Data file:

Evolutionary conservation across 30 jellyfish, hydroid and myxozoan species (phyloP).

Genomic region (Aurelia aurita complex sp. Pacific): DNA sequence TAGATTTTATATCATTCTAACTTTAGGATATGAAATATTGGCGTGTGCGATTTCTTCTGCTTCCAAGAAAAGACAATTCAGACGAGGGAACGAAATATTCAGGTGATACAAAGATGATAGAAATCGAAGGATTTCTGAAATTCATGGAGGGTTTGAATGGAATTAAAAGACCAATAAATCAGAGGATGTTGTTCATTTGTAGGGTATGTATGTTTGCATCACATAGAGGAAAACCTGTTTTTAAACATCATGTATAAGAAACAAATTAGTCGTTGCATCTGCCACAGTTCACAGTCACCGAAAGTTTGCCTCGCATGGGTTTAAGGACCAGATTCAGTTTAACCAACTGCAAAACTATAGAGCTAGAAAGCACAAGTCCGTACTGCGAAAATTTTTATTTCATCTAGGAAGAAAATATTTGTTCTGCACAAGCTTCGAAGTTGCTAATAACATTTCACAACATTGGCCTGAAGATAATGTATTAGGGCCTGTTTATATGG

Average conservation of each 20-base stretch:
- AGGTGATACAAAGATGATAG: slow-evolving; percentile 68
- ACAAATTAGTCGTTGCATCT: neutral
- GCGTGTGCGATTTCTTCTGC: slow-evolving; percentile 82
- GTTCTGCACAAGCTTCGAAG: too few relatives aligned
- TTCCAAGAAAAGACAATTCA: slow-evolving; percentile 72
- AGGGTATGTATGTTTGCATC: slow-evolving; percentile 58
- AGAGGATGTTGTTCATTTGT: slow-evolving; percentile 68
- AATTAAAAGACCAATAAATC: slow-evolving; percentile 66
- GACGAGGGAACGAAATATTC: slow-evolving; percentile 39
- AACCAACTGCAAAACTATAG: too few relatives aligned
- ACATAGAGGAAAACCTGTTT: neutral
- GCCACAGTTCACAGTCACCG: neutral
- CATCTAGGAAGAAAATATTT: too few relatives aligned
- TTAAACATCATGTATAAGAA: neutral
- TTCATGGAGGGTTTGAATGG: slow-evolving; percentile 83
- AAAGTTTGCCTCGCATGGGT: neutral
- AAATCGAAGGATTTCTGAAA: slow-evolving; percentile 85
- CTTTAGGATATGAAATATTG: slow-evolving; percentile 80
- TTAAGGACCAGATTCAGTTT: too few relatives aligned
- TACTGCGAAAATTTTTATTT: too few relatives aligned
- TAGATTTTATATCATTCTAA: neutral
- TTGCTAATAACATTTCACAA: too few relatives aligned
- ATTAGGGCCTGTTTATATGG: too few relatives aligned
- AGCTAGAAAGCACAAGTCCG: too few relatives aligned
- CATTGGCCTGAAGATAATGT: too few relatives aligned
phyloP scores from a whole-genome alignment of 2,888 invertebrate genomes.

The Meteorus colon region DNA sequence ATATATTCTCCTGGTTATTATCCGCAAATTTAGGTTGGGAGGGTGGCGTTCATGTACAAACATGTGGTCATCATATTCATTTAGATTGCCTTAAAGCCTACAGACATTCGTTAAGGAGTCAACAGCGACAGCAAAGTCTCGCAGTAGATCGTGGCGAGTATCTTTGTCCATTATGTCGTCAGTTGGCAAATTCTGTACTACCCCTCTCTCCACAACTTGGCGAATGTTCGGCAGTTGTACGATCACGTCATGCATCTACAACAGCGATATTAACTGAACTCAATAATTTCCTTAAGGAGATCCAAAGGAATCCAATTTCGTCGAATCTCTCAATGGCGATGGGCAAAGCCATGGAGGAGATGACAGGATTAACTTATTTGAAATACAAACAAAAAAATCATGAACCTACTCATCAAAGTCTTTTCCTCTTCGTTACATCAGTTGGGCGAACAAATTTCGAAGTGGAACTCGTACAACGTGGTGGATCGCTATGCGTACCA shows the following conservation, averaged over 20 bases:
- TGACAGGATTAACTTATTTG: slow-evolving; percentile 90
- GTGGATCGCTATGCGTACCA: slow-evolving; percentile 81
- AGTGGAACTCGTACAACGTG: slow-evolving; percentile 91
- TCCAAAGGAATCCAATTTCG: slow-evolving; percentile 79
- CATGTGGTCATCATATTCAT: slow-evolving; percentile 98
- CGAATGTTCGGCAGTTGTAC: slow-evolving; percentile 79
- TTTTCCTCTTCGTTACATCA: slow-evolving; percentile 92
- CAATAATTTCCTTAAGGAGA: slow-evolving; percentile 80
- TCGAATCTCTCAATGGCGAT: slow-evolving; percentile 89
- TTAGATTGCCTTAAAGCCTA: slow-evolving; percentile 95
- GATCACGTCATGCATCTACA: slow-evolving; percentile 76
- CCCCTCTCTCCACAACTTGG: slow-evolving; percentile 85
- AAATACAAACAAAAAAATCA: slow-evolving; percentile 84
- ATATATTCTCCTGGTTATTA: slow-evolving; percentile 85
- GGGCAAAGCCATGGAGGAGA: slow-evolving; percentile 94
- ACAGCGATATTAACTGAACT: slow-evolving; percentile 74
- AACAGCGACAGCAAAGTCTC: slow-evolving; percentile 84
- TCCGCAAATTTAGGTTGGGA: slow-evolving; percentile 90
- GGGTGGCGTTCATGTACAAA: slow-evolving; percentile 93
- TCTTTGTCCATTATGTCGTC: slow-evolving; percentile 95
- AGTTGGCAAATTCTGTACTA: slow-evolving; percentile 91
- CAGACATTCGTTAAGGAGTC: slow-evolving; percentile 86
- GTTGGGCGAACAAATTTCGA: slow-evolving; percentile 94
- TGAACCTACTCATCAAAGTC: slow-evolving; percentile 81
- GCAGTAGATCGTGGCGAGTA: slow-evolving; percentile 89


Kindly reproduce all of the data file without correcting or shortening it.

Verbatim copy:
Evolutionary conservation across 30 jellyfish, hydroid and myxozoan species (phyloP).

Genomic region (Aurelia aurita complex sp. Pacific): DNA sequence TAGATTTTATATCATTCTAACTTTAGGATATGAAATATTGGCGTGTGCGATTTCTTCTGCTTCCAAGAAAAGACAATTCAGACGAGGGAACGAAATATTCAGGTGATACAAAGATGATAGAAATCGAAGGATTTCTGAAATTCATGGAGGGTTTGAATGGAATTAAAAGACCAATAAATCAGAGGATGTTGTTCATTTGTAGGGTATGTATGTTTGCATCACATAGAGGAAAACCTGTTTTTAAACATCATGTATAAGAAACAAATTAGTCGTTGCATCTGCCACAGTTCACAGTCACCGAAAGTTTGCCTCGCATGGGTTTAAGGACCAGATTCAGTTTAACCAACTGCAAAACTATAGAGCTAGAAAGCACAAGTCCGTACTGCGAAAATTTTTATTTCATCTAGGAAGAAAATATTTGTTCTGCACAAGCTTCGAAGTTGCTAATAACATTTCACAACATTGGCCTGAAGATAATGTATTAGGGCCTGTTTATATGG

Average conservation of each 20-base stretch:
- AGGTGATACAAAGATGATAG: slow-evolving; percentile 68
- ACAAATTAGTCGTTGCATCT: neutral
- GCGTGTGCGATTTCTTCTGC: slow-evolving; percentile 82
- GTTCTGCACAAGCTTCGAAG: too few relatives aligned
- TTCCAAGAAAAGACAATTCA: slow-evolving; percentile 72
- AGGGTATGTATGTTTGCATC: slow-evolving; percentile 58
- AGAGGATGTTGTTCATTTGT: slow-evolving; percentile 68
- AATTAAAAGACCAATAAATC: slow-evolving; percentile 66
- GACGAGGGAACGAAATATTC: slow-evolving; percentile 39
- AACCAACTGCAAAACTATAG: too few relatives aligned
- ACATAGAGGAAAACCTGTTT: neutral
- GCCACAGTTCACAGTCACCG: neutral
- CATCTAGGAAGAAAATATTT: too few relatives aligned
- TTAAACATCATGTATAAGAA: neutral
- TTCATGGAGGGTTTGAATGG: slow-evolving; percentile 83
- AAAGTTTGCCTCGCATGGGT: neutral
- AAATCGAAGGATTTCTGAAA: slow-evolving; percentile 85
- CTTTAGGATATGAAATATTG: slow-evolving; percentile 80
- TTAAGGACCAGATTCAGTTT: too few relatives aligned
- TACTGCGAAAATTTTTATTT: too few relatives aligned
- TAGATTTTATATCATTCTAA: neutral
- TTGCTAATAACATTTCACAA: too few relatives aligned
- ATTAGGGCCTGTTTATATGG: too few relatives aligned
- AGCTAGAAAGCACAAGTCCG: too few relatives aligned
- CATTGGCCTGAAGATAATGT: too few relatives aligned
phyloP scores from a whole-genome alignment of 2,888 invertebrate genomes.

The Meteorus colon region DNA sequence ATATATTCTCCTGGTTATTATCCGCAAATTTAGGTTGGGAGGGTGGCGTTCATGTACAAACATGTGGTCATCATATTCATTTAGATTGCCTTAAAGCCTACAGACATTCGTTAAGGAGTCAACAGCGACAGCAAAGTCTCGCAGTAGATCGTGGCGAGTATCTTTGTCCATTATGTCGTCAGTTGGCAAATTCTGTACTACCCCTCTCTCCACAACTTGGCGAATGTTCGGCAGTTGTACGATCACGTCATGCATCTACAACAGCGATATTAACTGAACTCAATAATTTCCTTAAGGAGATCCAAAGGAATCCAATTTCGTCGAATCTCTCAATGGCGATGGGCAAAGCCATGGAGGAGATGACAGGATTAACTTATTTGAAATACAAACAAAAAAATCATGAACCTACTCATCAAAGTCTTTTCCTCTTCGTTACATCAGTTGGGCGAACAAATTTCGAAGTGGAACTCGTACAACGTGGTGGATCGCTATGCGTACCA shows the following conservation, averaged over 20 bases:
- TGACAGGATTAACTTATTTG: slow-evolving; percentile 90
- GTGGATCGCTATGCGTACCA: slow-evolving; percentile 81
- AGTGGAACTCGTACAACGTG: slow-evolving; percentile 91
- TCCAAAGGAATCCAATTTCG: slow-evolving; percentile 79
- CATGTGGTCATCATATTCAT: slow-evolving; percentile 98
- CGAATGTTCGGCAGTTGTAC: slow-evolving; percentile 79
- TTTTCCTCTTCGTTACATCA: slow-evolving; percentile 92
- CAATAATTTCCTTAAGGAGA: slow-evolving; percentile 80
- TCGAATCTCTCAATGGCGAT: slow-evolving; percentile 89
- TTAGATTGCCTTAAAGCCTA: slow-evolving; percentile 95
- GATCACGTCATGCATCTACA: slow-evolving; percentile 76
- CCCCTCTCTCCACAACTTGG: slow-evolving; percentile 85
- AAATACAAACAAAAAAATCA: slow-evolving; percentile 84
- ATATATTCTCCTGGTTATTA: slow-evolving; percentile 85
- GGGCAAAGCCATGGAGGAGA: slow-evolving; percentile 94
- ACAGCGATATTAACTGAACT: slow-evolving; percentile 74
- AACAGCGACAGCAAAGTCTC: slow-evolving; percentile 84
- TCCGCAAATTTAGGTTGGGA: slow-evolving; percentile 90
- GGGTGGCGTTCATGTACAAA: slow-evolving; percentile 93
- TCTTTGTCCATTATGTCGTC: slow-evolving; percentile 95
- AGTTGGCAAATTCTGTACTA: slow-evolving; percentile 91
- CAGACATTCGTTAAGGAGTC: slow-evolving; percentile 86
- GTTGGGCGAACAAATTTCGA: slow-evolving; percentile 94
- TGAACCTACTCATCAAAGTC: slow-evolving; percentile 81
- GCAGTAGATCGTGGCGAGTA: slow-evolving; percentile 89